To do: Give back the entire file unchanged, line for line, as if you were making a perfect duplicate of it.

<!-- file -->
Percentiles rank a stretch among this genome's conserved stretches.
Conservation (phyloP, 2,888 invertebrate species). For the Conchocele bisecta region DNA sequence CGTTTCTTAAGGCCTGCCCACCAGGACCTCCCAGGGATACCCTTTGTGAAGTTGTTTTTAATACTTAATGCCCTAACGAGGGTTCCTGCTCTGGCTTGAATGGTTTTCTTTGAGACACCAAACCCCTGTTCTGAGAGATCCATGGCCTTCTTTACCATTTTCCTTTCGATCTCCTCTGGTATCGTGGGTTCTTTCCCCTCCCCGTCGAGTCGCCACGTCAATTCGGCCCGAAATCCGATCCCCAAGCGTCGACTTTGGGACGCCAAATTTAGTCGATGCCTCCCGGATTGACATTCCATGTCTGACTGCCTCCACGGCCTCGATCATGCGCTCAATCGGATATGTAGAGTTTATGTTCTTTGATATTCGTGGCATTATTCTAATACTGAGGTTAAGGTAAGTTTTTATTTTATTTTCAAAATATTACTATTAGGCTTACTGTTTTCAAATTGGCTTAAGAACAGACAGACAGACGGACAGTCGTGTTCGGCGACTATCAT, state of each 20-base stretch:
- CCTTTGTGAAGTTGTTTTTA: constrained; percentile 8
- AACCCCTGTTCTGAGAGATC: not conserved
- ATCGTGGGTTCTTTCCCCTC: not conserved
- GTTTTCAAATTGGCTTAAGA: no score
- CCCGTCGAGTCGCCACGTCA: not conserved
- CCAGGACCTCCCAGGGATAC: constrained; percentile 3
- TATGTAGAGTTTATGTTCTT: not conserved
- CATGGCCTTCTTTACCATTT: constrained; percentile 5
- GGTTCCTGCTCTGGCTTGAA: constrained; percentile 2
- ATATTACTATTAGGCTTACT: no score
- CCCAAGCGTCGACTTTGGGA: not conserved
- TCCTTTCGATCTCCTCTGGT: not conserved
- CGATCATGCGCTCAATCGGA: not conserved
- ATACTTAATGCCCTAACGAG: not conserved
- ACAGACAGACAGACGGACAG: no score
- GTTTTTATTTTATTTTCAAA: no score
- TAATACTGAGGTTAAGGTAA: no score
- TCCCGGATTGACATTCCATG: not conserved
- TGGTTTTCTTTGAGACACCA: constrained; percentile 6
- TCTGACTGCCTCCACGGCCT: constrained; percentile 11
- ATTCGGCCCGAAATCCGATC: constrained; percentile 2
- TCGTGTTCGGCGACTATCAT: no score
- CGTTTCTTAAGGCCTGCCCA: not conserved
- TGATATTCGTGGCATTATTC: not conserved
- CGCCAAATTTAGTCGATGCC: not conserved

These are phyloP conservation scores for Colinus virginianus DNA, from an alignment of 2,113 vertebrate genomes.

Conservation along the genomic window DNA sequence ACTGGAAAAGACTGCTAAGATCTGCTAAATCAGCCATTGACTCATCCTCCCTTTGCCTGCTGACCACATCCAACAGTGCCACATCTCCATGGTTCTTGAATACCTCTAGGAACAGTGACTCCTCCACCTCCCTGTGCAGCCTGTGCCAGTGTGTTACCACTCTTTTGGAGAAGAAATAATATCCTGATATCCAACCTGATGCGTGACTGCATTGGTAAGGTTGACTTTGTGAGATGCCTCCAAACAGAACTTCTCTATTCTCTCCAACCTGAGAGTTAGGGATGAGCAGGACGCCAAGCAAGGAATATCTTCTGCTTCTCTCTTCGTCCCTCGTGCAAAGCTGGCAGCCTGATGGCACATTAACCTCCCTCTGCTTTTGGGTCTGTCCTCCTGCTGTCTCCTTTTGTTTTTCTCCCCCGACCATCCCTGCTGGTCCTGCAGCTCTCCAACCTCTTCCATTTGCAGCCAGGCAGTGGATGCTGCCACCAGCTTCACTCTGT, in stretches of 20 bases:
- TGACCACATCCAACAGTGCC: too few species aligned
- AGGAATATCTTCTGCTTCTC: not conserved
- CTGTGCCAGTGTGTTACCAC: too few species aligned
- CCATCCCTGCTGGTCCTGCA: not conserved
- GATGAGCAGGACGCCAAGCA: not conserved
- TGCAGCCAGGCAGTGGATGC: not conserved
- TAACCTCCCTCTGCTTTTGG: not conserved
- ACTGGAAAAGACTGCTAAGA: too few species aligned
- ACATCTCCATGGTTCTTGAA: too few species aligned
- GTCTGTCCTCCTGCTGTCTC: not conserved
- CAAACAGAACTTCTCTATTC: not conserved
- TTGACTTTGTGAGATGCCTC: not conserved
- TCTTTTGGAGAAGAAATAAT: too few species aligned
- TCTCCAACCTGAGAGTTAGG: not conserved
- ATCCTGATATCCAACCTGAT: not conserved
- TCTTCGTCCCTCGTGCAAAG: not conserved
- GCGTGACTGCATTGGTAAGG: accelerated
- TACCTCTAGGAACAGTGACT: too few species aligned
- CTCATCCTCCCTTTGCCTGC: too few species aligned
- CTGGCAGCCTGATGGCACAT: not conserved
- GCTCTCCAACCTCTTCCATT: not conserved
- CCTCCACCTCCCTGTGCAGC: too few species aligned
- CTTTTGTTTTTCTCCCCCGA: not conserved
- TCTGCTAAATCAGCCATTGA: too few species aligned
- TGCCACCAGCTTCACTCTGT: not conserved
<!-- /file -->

Percentiles rank a stretch among this genome's conserved stretches.
Conservation (phyloP, 2,888 invertebrate species). For the Conchocele bisecta region DNA sequence CGTTTCTTAAGGCCTGCCCACCAGGACCTCCCAGGGATACCCTTTGTGAAGTTGTTTTTAATACTTAATGCCCTAACGAGGGTTCCTGCTCTGGCTTGAATGGTTTTCTTTGAGACACCAAACCCCTGTTCTGAGAGATCCATGGCCTTCTTTACCATTTTCCTTTCGATCTCCTCTGGTATCGTGGGTTCTTTCCCCTCCCCGTCGAGTCGCCACGTCAATTCGGCCCGAAATCCGATCCCCAAGCGTCGACTTTGGGACGCCAAATTTAGTCGATGCCTCCCGGATTGACATTCCATGTCTGACTGCCTCCACGGCCTCGATCATGCGCTCAATCGGATATGTAGAGTTTATGTTCTTTGATATTCGTGGCATTATTCTAATACTGAGGTTAAGGTAAGTTTTTATTTTATTTTCAAAATATTACTATTAGGCTTACTGTTTTCAAATTGGCTTAAGAACAGACAGACAGACGGACAGTCGTGTTCGGCGACTATCAT, state of each 20-base stretch:
- CCTTTGTGAAGTTGTTTTTA: constrained; percentile 8
- AACCCCTGTTCTGAGAGATC: not conserved
- ATCGTGGGTTCTTTCCCCTC: not conserved
- GTTTTCAAATTGGCTTAAGA: no score
- CCCGTCGAGTCGCCACGTCA: not conserved
- CCAGGACCTCCCAGGGATAC: constrained; percentile 3
- TATGTAGAGTTTATGTTCTT: not conserved
- CATGGCCTTCTTTACCATTT: constrained; percentile 5
- GGTTCCTGCTCTGGCTTGAA: constrained; percentile 2
- ATATTACTATTAGGCTTACT: no score
- CCCAAGCGTCGACTTTGGGA: not conserved
- TCCTTTCGATCTCCTCTGGT: not conserved
- CGATCATGCGCTCAATCGGA: not conserved
- ATACTTAATGCCCTAACGAG: not conserved
- ACAGACAGACAGACGGACAG: no score
- GTTTTTATTTTATTTTCAAA: no score
- TAATACTGAGGTTAAGGTAA: no score
- TCCCGGATTGACATTCCATG: not conserved
- TGGTTTTCTTTGAGACACCA: constrained; percentile 6
- TCTGACTGCCTCCACGGCCT: constrained; percentile 11
- ATTCGGCCCGAAATCCGATC: constrained; percentile 2
- TCGTGTTCGGCGACTATCAT: no score
- CGTTTCTTAAGGCCTGCCCA: not conserved
- TGATATTCGTGGCATTATTC: not conserved
- CGCCAAATTTAGTCGATGCC: not conserved

These are phyloP conservation scores for Colinus virginianus DNA, from an alignment of 2,113 vertebrate genomes.

Conservation along the genomic window DNA sequence ACTGGAAAAGACTGCTAAGATCTGCTAAATCAGCCATTGACTCATCCTCCCTTTGCCTGCTGACCACATCCAACAGTGCCACATCTCCATGGTTCTTGAATACCTCTAGGAACAGTGACTCCTCCACCTCCCTGTGCAGCCTGTGCCAGTGTGTTACCACTCTTTTGGAGAAGAAATAATATCCTGATATCCAACCTGATGCGTGACTGCATTGGTAAGGTTGACTTTGTGAGATGCCTCCAAACAGAACTTCTCTATTCTCTCCAACCTGAGAGTTAGGGATGAGCAGGACGCCAAGCAAGGAATATCTTCTGCTTCTCTCTTCGTCCCTCGTGCAAAGCTGGCAGCCTGATGGCACATTAACCTCCCTCTGCTTTTGGGTCTGTCCTCCTGCTGTCTCCTTTTGTTTTTCTCCCCCGACCATCCCTGCTGGTCCTGCAGCTCTCCAACCTCTTCCATTTGCAGCCAGGCAGTGGATGCTGCCACCAGCTTCACTCTGT, in stretches of 20 bases:
- TGACCACATCCAACAGTGCC: too few species aligned
- AGGAATATCTTCTGCTTCTC: not conserved
- CTGTGCCAGTGTGTTACCAC: too few species aligned
- CCATCCCTGCTGGTCCTGCA: not conserved
- GATGAGCAGGACGCCAAGCA: not conserved
- TGCAGCCAGGCAGTGGATGC: not conserved
- TAACCTCCCTCTGCTTTTGG: not conserved
- ACTGGAAAAGACTGCTAAGA: too few species aligned
- ACATCTCCATGGTTCTTGAA: too few species aligned
- GTCTGTCCTCCTGCTGTCTC: not conserved
- CAAACAGAACTTCTCTATTC: not conserved
- TTGACTTTGTGAGATGCCTC: not conserved
- TCTTTTGGAGAAGAAATAAT: too few species aligned
- TCTCCAACCTGAGAGTTAGG: not conserved
- ATCCTGATATCCAACCTGAT: not conserved
- TCTTCGTCCCTCGTGCAAAG: not conserved
- GCGTGACTGCATTGGTAAGG: accelerated
- TACCTCTAGGAACAGTGACT: too few species aligned
- CTCATCCTCCCTTTGCCTGC: too few species aligned
- CTGGCAGCCTGATGGCACAT: not conserved
- GCTCTCCAACCTCTTCCATT: not conserved
- CCTCCACCTCCCTGTGCAGC: too few species aligned
- CTTTTGTTTTTCTCCCCCGA: not conserved
- TCTGCTAAATCAGCCATTGA: too few species aligned
- TGCCACCAGCTTCACTCTGT: not conserved